I would want to sail in the ships, celebrate the Jol (Viking Christmas), and I would love to walk the Lake Vanern (Lake Wanern in my book) in Sweden when it is frozen over in a sheet of ice. Beowulf refers to “a battle fought on the ice.” Lake Vanern in Sweden is where that ice battle hypothetically took place.
Let’s talk about your writer’s journey now. When did you realize how serious you were about writing and getting your work published?
Angela: I was serious a year before I began Dolor and Shadow. I started writing out of boredom, but was serious the moment I saw my name published in a vanity press.
I already know from past conversations with you that J.R.R. Tolkien was a huge inspiration. What do you admire about his work?
Angela: Tolkien was a linguist. So am I. I never go to the extent of creating a new language because…well, why reinvent the wheel? But I did put a lot of time into the languages in my book. I revived all Scandinavian names that were used 1,000 years ago. This is why Loki is Loptr in my book. I first was mesmerized by language and etymology from My Fair Lady and Professor Higgins. I wanted to be a linguistic as early as twelve. When I learned Tolkien was also a linguist, it inspired me to be just as thorough in my story as he.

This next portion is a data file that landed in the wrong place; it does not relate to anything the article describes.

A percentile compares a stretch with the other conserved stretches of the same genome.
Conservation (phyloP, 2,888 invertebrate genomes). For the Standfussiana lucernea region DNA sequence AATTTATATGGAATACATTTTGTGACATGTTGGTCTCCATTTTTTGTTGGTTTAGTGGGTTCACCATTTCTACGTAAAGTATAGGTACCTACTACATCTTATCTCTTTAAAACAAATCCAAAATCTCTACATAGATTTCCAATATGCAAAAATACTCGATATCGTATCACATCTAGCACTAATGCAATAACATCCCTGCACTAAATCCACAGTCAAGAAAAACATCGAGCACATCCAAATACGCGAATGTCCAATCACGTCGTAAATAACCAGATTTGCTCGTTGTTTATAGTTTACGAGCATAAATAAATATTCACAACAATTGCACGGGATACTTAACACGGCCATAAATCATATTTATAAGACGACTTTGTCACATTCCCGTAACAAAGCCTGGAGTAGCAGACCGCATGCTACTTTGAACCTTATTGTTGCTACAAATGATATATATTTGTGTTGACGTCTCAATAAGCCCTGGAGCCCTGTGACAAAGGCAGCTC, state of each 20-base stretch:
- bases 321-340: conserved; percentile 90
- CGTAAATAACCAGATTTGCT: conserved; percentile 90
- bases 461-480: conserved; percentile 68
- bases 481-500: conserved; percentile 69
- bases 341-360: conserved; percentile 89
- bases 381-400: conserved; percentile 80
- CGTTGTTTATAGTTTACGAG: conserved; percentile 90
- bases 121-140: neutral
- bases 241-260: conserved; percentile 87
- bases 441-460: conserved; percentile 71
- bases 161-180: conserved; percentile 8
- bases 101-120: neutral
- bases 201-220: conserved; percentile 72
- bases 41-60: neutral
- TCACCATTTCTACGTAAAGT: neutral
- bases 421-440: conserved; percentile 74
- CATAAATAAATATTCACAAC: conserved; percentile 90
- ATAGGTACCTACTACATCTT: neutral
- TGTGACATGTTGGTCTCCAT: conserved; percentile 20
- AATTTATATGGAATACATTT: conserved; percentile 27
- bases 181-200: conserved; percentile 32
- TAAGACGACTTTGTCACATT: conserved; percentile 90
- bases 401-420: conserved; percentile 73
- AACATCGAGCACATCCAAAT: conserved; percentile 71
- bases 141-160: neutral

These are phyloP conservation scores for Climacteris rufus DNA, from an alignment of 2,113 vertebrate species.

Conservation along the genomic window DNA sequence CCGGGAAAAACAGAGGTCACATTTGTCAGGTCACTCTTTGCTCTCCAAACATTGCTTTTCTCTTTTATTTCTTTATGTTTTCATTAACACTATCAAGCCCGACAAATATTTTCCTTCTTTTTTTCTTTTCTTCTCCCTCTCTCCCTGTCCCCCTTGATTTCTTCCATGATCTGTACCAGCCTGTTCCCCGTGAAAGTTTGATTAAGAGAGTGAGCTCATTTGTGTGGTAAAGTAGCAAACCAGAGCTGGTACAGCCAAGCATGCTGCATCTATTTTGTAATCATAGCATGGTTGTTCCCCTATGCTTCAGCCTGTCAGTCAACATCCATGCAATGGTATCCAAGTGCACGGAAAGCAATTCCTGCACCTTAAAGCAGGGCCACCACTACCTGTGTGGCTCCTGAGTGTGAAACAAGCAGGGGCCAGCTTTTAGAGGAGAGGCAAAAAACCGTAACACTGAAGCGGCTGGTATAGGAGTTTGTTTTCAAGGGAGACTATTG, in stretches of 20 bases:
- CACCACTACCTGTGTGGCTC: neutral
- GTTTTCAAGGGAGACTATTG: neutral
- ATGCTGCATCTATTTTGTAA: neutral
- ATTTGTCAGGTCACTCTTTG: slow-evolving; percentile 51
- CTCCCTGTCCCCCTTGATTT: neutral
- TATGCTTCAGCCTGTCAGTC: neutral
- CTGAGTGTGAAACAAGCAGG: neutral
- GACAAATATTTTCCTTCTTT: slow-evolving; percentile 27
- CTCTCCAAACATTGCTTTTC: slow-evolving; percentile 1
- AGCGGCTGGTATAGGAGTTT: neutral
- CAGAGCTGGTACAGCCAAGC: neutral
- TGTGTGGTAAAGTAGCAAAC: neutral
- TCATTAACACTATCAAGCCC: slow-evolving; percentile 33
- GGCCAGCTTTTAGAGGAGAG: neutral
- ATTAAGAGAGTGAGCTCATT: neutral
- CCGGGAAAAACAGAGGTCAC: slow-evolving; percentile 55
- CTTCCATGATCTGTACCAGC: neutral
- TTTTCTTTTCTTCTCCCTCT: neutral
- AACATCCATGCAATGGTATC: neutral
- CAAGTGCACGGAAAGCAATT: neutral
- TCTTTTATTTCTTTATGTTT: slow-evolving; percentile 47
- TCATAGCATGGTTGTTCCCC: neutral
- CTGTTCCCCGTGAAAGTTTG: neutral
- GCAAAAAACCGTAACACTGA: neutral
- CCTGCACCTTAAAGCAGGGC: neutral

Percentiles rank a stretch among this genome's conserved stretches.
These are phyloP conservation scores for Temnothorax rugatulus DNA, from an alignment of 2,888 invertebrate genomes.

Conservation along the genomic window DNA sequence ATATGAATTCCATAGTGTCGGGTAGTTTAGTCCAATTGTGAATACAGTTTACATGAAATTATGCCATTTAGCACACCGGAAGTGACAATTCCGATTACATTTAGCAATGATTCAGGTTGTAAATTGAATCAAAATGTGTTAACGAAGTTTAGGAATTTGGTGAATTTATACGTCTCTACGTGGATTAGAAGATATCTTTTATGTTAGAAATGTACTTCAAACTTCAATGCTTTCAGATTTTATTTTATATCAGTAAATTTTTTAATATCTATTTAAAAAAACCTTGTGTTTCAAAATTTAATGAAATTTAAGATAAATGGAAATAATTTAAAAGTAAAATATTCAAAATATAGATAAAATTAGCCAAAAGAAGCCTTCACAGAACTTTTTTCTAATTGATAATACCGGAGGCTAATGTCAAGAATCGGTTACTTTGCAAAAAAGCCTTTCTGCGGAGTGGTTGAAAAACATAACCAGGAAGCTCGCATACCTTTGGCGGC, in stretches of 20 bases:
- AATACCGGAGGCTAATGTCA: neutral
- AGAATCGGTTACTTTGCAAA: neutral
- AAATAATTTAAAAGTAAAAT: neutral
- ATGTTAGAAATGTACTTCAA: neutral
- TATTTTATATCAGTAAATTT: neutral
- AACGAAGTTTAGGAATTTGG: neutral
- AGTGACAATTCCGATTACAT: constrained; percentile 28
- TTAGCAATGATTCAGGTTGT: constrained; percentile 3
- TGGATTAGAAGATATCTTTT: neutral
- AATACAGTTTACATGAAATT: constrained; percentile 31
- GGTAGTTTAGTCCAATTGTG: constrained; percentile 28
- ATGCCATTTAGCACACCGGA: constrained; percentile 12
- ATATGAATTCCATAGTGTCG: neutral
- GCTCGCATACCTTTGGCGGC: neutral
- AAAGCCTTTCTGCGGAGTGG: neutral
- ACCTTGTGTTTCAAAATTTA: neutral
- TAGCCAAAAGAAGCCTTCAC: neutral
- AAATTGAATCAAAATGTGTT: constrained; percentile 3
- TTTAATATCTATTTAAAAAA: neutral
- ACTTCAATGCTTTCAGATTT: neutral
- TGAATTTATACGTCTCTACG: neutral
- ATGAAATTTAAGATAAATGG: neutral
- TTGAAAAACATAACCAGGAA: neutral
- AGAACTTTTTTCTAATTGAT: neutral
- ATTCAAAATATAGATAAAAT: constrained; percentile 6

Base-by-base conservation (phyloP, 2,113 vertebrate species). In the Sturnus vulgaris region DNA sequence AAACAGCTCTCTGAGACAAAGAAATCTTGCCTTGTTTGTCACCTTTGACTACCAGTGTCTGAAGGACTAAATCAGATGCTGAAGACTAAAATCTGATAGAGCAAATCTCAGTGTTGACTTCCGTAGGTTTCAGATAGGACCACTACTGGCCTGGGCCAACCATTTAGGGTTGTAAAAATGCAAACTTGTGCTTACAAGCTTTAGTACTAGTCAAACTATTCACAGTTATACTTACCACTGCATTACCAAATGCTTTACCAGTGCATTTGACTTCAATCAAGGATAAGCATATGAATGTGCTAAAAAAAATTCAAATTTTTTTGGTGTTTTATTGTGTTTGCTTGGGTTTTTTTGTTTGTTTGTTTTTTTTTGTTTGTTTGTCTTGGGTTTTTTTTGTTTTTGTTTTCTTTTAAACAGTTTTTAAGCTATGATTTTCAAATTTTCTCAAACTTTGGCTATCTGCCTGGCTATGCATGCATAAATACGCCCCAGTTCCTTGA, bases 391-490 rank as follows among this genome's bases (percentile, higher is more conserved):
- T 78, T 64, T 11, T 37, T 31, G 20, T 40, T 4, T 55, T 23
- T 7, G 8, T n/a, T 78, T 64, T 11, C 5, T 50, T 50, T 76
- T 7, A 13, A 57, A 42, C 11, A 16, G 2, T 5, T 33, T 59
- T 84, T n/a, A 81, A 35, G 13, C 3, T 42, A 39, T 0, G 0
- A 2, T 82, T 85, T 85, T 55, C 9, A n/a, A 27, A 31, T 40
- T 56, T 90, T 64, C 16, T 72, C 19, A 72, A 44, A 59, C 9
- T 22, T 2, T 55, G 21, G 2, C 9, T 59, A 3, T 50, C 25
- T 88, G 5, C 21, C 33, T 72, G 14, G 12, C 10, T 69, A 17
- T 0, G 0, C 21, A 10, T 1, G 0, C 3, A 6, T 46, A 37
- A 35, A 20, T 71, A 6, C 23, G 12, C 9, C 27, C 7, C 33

Who are some of your other favorite or most influential authors?
Angela: Poe. Without a thought, I adore the works of Edgar Allan Poe. There isn’t a day I don’t get lost in The Raven or Annabel Lee. The Phantom of The Opera by Gaston Leroux and Mary Shelley’s Frankenstein have also done so much to influence my style. I love the gothic dark romance and soft macabre mixed with fantasy. I think that is what Dolor and Shadow really is.
What influenced you to self-publish Dolor and Shadow instead of going the traditional route (agents, publishing houses)? How has your experience been so far, and what have you learned from it?
Angela: Self-publishing was not a decision I came to lightly. I assumed self-publishing was something only rejects pursued. I think a lot of people still feel this way. I am very active in my online community and noticed a lot of people were self-publishing, and I realized being close minded narrowed my options and my networking. I couldn’t afford to be biased or close minded.